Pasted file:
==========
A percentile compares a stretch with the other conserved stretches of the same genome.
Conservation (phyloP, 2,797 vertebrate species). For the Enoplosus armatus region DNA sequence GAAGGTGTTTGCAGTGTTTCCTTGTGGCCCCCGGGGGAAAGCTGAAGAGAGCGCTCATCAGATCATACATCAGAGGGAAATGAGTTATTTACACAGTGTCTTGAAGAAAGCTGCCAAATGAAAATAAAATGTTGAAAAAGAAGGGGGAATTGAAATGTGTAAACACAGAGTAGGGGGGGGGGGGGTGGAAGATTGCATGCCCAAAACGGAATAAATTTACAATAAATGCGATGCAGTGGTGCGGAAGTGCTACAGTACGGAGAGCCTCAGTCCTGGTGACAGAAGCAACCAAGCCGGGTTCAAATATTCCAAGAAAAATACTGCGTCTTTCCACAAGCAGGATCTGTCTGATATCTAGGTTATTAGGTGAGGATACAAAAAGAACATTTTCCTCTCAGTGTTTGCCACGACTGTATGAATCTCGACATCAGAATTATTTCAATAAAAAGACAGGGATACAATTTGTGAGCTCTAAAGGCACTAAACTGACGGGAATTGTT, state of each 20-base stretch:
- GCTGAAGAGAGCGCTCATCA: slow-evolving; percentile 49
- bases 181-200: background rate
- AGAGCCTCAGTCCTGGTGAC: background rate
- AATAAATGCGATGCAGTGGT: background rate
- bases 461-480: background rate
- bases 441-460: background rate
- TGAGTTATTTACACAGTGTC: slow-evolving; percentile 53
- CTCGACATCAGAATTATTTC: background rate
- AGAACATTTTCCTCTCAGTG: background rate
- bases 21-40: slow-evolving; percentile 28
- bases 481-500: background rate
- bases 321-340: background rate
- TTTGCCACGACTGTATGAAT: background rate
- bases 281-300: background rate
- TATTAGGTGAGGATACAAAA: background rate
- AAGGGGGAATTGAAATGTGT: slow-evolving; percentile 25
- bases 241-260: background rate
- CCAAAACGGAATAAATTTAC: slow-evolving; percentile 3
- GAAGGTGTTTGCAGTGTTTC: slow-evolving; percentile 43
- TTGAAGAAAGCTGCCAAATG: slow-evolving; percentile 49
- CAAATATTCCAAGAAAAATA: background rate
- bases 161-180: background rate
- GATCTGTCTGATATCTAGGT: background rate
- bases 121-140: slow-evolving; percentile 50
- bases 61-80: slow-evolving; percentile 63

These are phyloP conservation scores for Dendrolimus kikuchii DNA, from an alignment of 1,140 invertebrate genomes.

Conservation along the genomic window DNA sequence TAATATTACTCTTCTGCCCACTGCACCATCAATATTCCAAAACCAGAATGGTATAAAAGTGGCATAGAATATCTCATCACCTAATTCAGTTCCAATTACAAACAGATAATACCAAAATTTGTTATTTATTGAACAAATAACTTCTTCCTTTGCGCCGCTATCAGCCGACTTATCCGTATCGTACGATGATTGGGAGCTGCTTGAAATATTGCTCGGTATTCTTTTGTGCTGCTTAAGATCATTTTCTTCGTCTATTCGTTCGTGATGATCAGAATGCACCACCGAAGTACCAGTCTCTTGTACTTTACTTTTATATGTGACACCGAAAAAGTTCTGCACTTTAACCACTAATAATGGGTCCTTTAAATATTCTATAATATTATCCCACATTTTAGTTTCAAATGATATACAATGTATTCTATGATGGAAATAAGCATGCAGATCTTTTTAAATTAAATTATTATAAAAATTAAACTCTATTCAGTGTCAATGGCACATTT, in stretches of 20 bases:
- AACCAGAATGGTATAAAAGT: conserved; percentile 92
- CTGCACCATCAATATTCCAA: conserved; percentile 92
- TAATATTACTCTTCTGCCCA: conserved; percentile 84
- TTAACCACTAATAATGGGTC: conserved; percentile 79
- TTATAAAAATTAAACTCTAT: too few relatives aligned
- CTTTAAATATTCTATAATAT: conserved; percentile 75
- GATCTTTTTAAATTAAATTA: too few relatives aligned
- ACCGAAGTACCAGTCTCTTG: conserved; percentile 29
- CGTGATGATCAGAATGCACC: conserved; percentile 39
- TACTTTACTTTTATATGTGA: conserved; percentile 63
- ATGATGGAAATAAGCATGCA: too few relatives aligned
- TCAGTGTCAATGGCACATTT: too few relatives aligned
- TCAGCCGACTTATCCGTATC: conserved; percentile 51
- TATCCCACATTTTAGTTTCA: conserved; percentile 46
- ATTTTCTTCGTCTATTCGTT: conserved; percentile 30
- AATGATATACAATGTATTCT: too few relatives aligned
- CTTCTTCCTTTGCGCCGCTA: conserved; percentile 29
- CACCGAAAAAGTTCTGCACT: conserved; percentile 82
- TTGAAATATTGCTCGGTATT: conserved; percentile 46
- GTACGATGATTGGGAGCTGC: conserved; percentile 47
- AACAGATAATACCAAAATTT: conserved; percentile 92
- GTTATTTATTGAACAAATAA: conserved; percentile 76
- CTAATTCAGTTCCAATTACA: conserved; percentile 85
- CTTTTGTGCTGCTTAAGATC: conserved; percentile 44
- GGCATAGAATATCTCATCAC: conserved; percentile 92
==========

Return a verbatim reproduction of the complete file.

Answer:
A percentile compares a stretch with the other conserved stretches of the same genome.
Conservation (phyloP, 2,797 vertebrate species). For the Enoplosus armatus region DNA sequence GAAGGTGTTTGCAGTGTTTCCTTGTGGCCCCCGGGGGAAAGCTGAAGAGAGCGCTCATCAGATCATACATCAGAGGGAAATGAGTTATTTACACAGTGTCTTGAAGAAAGCTGCCAAATGAAAATAAAATGTTGAAAAAGAAGGGGGAATTGAAATGTGTAAACACAGAGTAGGGGGGGGGGGGGTGGAAGATTGCATGCCCAAAACGGAATAAATTTACAATAAATGCGATGCAGTGGTGCGGAAGTGCTACAGTACGGAGAGCCTCAGTCCTGGTGACAGAAGCAACCAAGCCGGGTTCAAATATTCCAAGAAAAATACTGCGTCTTTCCACAAGCAGGATCTGTCTGATATCTAGGTTATTAGGTGAGGATACAAAAAGAACATTTTCCTCTCAGTGTTTGCCACGACTGTATGAATCTCGACATCAGAATTATTTCAATAAAAAGACAGGGATACAATTTGTGAGCTCTAAAGGCACTAAACTGACGGGAATTGTT, state of each 20-base stretch:
- GCTGAAGAGAGCGCTCATCA: slow-evolving; percentile 49
- bases 181-200: background rate
- AGAGCCTCAGTCCTGGTGAC: background rate
- AATAAATGCGATGCAGTGGT: background rate
- bases 461-480: background rate
- bases 441-460: background rate
- TGAGTTATTTACACAGTGTC: slow-evolving; percentile 53
- CTCGACATCAGAATTATTTC: background rate
- AGAACATTTTCCTCTCAGTG: background rate
- bases 21-40: slow-evolving; percentile 28
- bases 481-500: background rate
- bases 321-340: background rate
- TTTGCCACGACTGTATGAAT: background rate
- bases 281-300: background rate
- TATTAGGTGAGGATACAAAA: background rate
- AAGGGGGAATTGAAATGTGT: slow-evolving; percentile 25
- bases 241-260: background rate
- CCAAAACGGAATAAATTTAC: slow-evolving; percentile 3
- GAAGGTGTTTGCAGTGTTTC: slow-evolving; percentile 43
- TTGAAGAAAGCTGCCAAATG: slow-evolving; percentile 49
- CAAATATTCCAAGAAAAATA: background rate
- bases 161-180: background rate
- GATCTGTCTGATATCTAGGT: background rate
- bases 121-140: slow-evolving; percentile 50
- bases 61-80: slow-evolving; percentile 63

These are phyloP conservation scores for Dendrolimus kikuchii DNA, from an alignment of 1,140 invertebrate genomes.

Conservation along the genomic window DNA sequence TAATATTACTCTTCTGCCCACTGCACCATCAATATTCCAAAACCAGAATGGTATAAAAGTGGCATAGAATATCTCATCACCTAATTCAGTTCCAATTACAAACAGATAATACCAAAATTTGTTATTTATTGAACAAATAACTTCTTCCTTTGCGCCGCTATCAGCCGACTTATCCGTATCGTACGATGATTGGGAGCTGCTTGAAATATTGCTCGGTATTCTTTTGTGCTGCTTAAGATCATTTTCTTCGTCTATTCGTTCGTGATGATCAGAATGCACCACCGAAGTACCAGTCTCTTGTACTTTACTTTTATATGTGACACCGAAAAAGTTCTGCACTTTAACCACTAATAATGGGTCCTTTAAATATTCTATAATATTATCCCACATTTTAGTTTCAAATGATATACAATGTATTCTATGATGGAAATAAGCATGCAGATCTTTTTAAATTAAATTATTATAAAAATTAAACTCTATTCAGTGTCAATGGCACATTT, in stretches of 20 bases:
- AACCAGAATGGTATAAAAGT: conserved; percentile 92
- CTGCACCATCAATATTCCAA: conserved; percentile 92
- TAATATTACTCTTCTGCCCA: conserved; percentile 84
- TTAACCACTAATAATGGGTC: conserved; percentile 79
- TTATAAAAATTAAACTCTAT: too few relatives aligned
- CTTTAAATATTCTATAATAT: conserved; percentile 75
- GATCTTTTTAAATTAAATTA: too few relatives aligned
- ACCGAAGTACCAGTCTCTTG: conserved; percentile 29
- CGTGATGATCAGAATGCACC: conserved; percentile 39
- TACTTTACTTTTATATGTGA: conserved; percentile 63
- ATGATGGAAATAAGCATGCA: too few relatives aligned
- TCAGTGTCAATGGCACATTT: too few relatives aligned
- TCAGCCGACTTATCCGTATC: conserved; percentile 51
- TATCCCACATTTTAGTTTCA: conserved; percentile 46
- ATTTTCTTCGTCTATTCGTT: conserved; percentile 30
- AATGATATACAATGTATTCT: too few relatives aligned
- CTTCTTCCTTTGCGCCGCTA: conserved; percentile 29
- CACCGAAAAAGTTCTGCACT: conserved; percentile 82
- TTGAAATATTGCTCGGTATT: conserved; percentile 46
- GTACGATGATTGGGAGCTGC: conserved; percentile 47
- AACAGATAATACCAAAATTT: conserved; percentile 92
- GTTATTTATTGAACAAATAA: conserved; percentile 76
- CTAATTCAGTTCCAATTACA: conserved; percentile 85
- CTTTTGTGCTGCTTAAGATC: conserved; percentile 44
- GGCATAGAATATCTCATCAC: conserved; percentile 92